The X-men and racism

The X-men were created by writer Stan Lee and artist Jack Kirby in 1963.  The X-men were considered mutants (people born with an x-gene) who during puberty or under extreme duress, would manifest superhuman powers.   During the 60’s and through current times, the X-men have been a response to the prejudice and racism in our world.

Digging deep and the haters

There is so much hate in our world, but going deeper than that, I think there is a bigger issue at hand.

I think we all, to some degree, are insecure about ourselves.  When we see or meet someone we perceive as different, it triggers an internal response in us.  Sometimes that response is positive and we celebrate our differences or focus on what we have in common.

However, there are times the internal response is to judge, put-down, control, and eventually hate.  Sometimes the perception is that since people are different from us, they are better or less than us.  Still sometimes, we perceive people as having something we do not have and we become jealous and to compensate, we “hate on them.”  Which causes those of us hated upon to react with more hate or take the high road.  Cool song about that here.

Yes, I wish I was Wolverine

The X-men and mutants faced that dilemma throughout the entire run of the comic book.  Time and time again the X-men have saved people, or the entire world, and the response is still hatred.  Because they were born different.  Because they have blue fur or wings or can read minds.

Some mutants, and even some X-men, retaliate and attack those who show hatred toward them.  Other mutants attempt to show that mutants and humans can co-exist in peace.

There have been times I’ve been treated differently due to what I look like.  I wished I could shoot lasers out of my eyes or pop 3 foot claws out of the back of my hands.  Yet, I have had to deal with my own prejudices toward people and look internally to see what is really going on.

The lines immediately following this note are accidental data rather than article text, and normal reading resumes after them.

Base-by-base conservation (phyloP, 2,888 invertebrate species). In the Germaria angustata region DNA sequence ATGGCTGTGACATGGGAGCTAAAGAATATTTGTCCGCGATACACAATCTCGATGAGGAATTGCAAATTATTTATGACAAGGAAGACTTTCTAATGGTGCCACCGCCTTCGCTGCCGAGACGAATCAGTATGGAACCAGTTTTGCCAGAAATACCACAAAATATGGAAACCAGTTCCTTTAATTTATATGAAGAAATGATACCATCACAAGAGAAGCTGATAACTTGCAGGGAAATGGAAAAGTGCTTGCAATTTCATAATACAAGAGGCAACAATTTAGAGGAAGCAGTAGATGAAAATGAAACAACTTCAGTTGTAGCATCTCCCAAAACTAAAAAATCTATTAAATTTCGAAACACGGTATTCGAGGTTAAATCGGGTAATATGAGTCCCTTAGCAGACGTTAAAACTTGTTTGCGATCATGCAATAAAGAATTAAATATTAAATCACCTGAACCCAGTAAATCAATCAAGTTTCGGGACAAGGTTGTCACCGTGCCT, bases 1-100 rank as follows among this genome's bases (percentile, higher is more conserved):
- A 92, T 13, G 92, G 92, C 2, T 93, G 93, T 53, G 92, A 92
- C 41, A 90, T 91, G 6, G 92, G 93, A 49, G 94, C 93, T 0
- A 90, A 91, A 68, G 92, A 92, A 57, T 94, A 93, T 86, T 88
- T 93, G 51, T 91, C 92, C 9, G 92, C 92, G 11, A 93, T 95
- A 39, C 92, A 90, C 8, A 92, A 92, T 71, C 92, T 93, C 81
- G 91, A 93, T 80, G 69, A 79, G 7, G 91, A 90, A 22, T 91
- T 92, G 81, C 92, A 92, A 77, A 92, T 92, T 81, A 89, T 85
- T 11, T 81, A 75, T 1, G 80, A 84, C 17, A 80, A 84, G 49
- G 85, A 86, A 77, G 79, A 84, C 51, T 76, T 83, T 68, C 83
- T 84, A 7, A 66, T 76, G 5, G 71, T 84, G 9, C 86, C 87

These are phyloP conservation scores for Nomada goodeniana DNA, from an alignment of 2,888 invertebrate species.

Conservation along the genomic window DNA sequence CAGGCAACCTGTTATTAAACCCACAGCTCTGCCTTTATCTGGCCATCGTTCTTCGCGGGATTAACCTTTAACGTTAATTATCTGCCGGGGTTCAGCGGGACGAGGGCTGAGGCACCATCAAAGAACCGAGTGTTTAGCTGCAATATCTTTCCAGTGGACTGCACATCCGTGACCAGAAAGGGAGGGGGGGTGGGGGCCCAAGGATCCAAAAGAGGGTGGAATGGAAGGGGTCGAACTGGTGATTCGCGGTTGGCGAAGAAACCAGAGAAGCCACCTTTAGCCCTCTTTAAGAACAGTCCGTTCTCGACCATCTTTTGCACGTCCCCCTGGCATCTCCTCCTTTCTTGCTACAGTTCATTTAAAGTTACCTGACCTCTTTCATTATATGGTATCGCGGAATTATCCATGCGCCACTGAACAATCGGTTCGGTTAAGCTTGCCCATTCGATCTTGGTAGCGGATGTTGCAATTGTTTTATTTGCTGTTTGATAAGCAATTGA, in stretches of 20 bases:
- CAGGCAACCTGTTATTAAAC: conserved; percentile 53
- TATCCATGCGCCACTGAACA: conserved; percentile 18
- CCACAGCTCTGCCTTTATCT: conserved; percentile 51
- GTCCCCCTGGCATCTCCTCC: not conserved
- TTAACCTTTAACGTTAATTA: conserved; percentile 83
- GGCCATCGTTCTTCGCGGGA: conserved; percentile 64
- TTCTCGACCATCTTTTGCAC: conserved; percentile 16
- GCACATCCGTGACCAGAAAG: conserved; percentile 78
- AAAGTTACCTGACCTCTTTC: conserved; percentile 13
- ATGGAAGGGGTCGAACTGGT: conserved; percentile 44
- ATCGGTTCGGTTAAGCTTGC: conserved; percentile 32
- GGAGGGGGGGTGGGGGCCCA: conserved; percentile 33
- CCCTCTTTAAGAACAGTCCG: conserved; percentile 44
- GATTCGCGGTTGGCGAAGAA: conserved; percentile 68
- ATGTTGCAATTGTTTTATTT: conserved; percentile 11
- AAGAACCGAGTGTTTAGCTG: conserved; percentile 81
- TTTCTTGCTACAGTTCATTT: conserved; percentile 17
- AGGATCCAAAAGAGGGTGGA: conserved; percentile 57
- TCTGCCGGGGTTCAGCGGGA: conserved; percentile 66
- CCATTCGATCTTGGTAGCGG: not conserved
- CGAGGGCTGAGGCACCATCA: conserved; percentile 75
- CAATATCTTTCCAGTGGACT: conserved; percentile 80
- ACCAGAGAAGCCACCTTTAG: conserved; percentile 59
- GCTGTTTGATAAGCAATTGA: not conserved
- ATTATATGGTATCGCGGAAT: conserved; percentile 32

Life lessons at Wal-Mart

Let me tell you a story:  a while back I was in the parking lot of Wal-Mart and I saw a family of Muslims getting out of their car.  I assumed they were Muslim due to their wardrobe and tint of skin (for me to even make that assumption told me something too).  I then had a knee jerk reaction that made me stop and ask myself, “what the crap is this about?”  Why am I looking at this family differently?  I feel like I am judging them, what is up with that?  It was an uncomfortable dialogue to have with myself as I walked into the store, but it caused me to do some much needed self-examination.

The Hard Questions

We all have, to a degree and if we’re honest, been treated differently or judged others.  Based on our skin color, age, gender, weight, dialect, occupation, competence, wardrobe, lifestyle, etc.  What if we had a dialogue about it instead of ignoring it or pretending it’s not there?

Would racism and prejudice cease if we had a healthy self-image?  If we saw our worth and value on an individual level?  Would it matter if someone else looked different, or had more or less than us, or believed differently than we do?  What would it look like if we celebrated our differences and found commonality?

Why can’t we openly and honestly discuss racism to mend wounds, heal the past and move forward in unity?  What if we accepted people for who they are and loved them. Period.  With no hidden agenda or goal but to show love.

These are hard questions with such beautiful possibilities.  The world, as it ought to look like.

“I refuse to accept the view that mankind is so tragically bound to the starless midnight of racism and war that the bright daybreak of peace and brotherhood can never become a reality… I believe that unarmed truth and unconditional love will have the final word”- Martin Luther King, Jr.

[image from tnpsc]



Tags from the story

Leave a Reply

Your email address will not be published. Required fields are marked *